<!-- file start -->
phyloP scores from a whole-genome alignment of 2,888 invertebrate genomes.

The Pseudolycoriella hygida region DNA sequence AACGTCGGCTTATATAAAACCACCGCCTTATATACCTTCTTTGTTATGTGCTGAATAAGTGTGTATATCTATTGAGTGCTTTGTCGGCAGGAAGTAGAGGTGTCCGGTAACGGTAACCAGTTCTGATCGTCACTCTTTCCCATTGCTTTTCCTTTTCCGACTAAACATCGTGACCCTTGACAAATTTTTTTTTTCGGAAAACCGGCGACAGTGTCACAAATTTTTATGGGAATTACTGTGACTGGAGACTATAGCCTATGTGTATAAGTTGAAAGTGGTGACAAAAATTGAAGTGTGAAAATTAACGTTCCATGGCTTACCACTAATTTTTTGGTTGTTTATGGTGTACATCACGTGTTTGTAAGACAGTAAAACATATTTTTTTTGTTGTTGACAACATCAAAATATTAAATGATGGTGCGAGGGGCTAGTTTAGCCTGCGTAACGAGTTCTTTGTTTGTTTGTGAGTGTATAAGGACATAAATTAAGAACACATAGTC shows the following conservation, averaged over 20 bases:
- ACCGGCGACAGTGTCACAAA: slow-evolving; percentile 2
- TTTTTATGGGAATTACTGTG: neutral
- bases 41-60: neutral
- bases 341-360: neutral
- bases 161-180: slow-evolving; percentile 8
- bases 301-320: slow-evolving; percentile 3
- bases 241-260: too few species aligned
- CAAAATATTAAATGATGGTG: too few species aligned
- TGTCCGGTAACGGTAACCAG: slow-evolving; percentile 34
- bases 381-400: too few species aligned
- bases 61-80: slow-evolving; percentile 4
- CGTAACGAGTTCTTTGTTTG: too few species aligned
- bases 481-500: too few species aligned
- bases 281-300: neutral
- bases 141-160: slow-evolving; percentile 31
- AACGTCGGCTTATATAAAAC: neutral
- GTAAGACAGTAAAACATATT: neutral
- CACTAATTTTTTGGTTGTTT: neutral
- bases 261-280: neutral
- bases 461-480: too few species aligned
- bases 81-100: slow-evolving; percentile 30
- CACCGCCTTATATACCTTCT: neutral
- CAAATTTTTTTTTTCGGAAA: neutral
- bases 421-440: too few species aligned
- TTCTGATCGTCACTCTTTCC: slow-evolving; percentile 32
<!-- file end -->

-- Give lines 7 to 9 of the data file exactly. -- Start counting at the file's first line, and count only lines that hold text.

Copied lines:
- bases 161-180: slow-evolving; percentile 8
- bases 301-320: slow-evolving; percentile 3
- bases 241-260: too few species aligned